Developing a self-awareness of why you procrastinate is a great place to start. Self-awareness and taking personal inventory on stress can help you identify ways to alleviate it, rather than add more to it. Robbin’s suggests identifying if the stress is coming from a real threat or a perceived one. Also, it could help considering the worst case scenario that you’re fearful of. These can help identify the real root of the stressor and help better find a solution to combat the stress.

The more weight of stress you eliminate, the more proactive and productive you can be.

Taking the first step to end procrastination and diminish stress can be a daunting one. But the first step is what will be the hardest. Robbin’s presents the principle of momentum, which is rooted in science, to describe this phenomenon perfectly. Basically, the initial action, or initial amount of energy required to start a reaction, is the most difficult. She describes "the activation energy,” as being "significantly higher than the amount of energy required to keep it going.” This concept is the same in life. You need to have one strong initial push to get past your resistance. This activation energy mostly will not show up at your doorstep ready to go and get you motivated. This energy is more like trying to get front row at sold-out concert. There’s going to be quite the amount of resistance to trek through, and you’ll probably be pushing and getting pulled in all directions. It will take a lot of effort, but when you do get there, the end result will be worth it.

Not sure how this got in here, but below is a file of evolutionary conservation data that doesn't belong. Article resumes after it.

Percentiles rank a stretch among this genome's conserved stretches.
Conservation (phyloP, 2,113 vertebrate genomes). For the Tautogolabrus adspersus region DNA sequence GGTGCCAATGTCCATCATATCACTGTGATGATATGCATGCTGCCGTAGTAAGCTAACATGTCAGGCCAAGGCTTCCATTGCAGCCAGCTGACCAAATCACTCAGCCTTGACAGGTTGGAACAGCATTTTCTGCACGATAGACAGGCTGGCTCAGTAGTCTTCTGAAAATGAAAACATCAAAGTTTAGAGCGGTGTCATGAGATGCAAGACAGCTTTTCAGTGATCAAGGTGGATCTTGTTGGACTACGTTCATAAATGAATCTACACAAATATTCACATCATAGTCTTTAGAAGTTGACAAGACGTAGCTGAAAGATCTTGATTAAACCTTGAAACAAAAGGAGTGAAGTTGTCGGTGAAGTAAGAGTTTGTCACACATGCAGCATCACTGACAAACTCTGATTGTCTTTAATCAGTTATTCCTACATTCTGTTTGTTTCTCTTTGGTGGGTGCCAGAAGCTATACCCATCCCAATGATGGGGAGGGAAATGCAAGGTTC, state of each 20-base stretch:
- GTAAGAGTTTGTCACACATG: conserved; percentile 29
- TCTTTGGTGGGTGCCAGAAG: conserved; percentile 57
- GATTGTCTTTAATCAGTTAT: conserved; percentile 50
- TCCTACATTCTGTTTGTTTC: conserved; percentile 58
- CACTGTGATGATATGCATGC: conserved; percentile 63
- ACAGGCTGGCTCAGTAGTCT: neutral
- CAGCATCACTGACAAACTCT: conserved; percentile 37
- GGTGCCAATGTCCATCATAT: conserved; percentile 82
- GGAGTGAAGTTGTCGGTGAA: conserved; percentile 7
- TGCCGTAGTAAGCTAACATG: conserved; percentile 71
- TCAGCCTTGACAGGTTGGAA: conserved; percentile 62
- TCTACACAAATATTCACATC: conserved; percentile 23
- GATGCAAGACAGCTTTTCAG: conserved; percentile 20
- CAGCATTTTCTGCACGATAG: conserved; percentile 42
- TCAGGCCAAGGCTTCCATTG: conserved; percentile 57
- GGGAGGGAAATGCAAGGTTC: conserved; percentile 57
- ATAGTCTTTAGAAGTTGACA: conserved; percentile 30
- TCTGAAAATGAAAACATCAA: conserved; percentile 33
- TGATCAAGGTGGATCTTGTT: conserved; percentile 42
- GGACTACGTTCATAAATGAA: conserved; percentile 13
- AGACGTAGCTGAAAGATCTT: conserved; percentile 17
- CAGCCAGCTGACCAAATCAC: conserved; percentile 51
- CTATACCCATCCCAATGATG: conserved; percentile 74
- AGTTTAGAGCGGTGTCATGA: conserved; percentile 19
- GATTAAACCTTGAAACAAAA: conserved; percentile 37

When Procrastination Becomes Habit

We spend 40 percent of our day living in autopilot mode. When you are on autopilot, you are operating solely out of habit. Our brain thinks it is doing a favor for us, it thinks it is helping keep us safe. Our brains like to protect us from anything that is difficult, scary, or unknown. For the most part, this is doing us a disservice. Few people have habits that radiate excellence and progression. For the most part, our habits aren’t serving us. One habit in particular is especially sneaky. It’s one we all possess and fall victim to. It starts budding in super subtle ways that we don’t catch onto early. This is the habit of hesitating.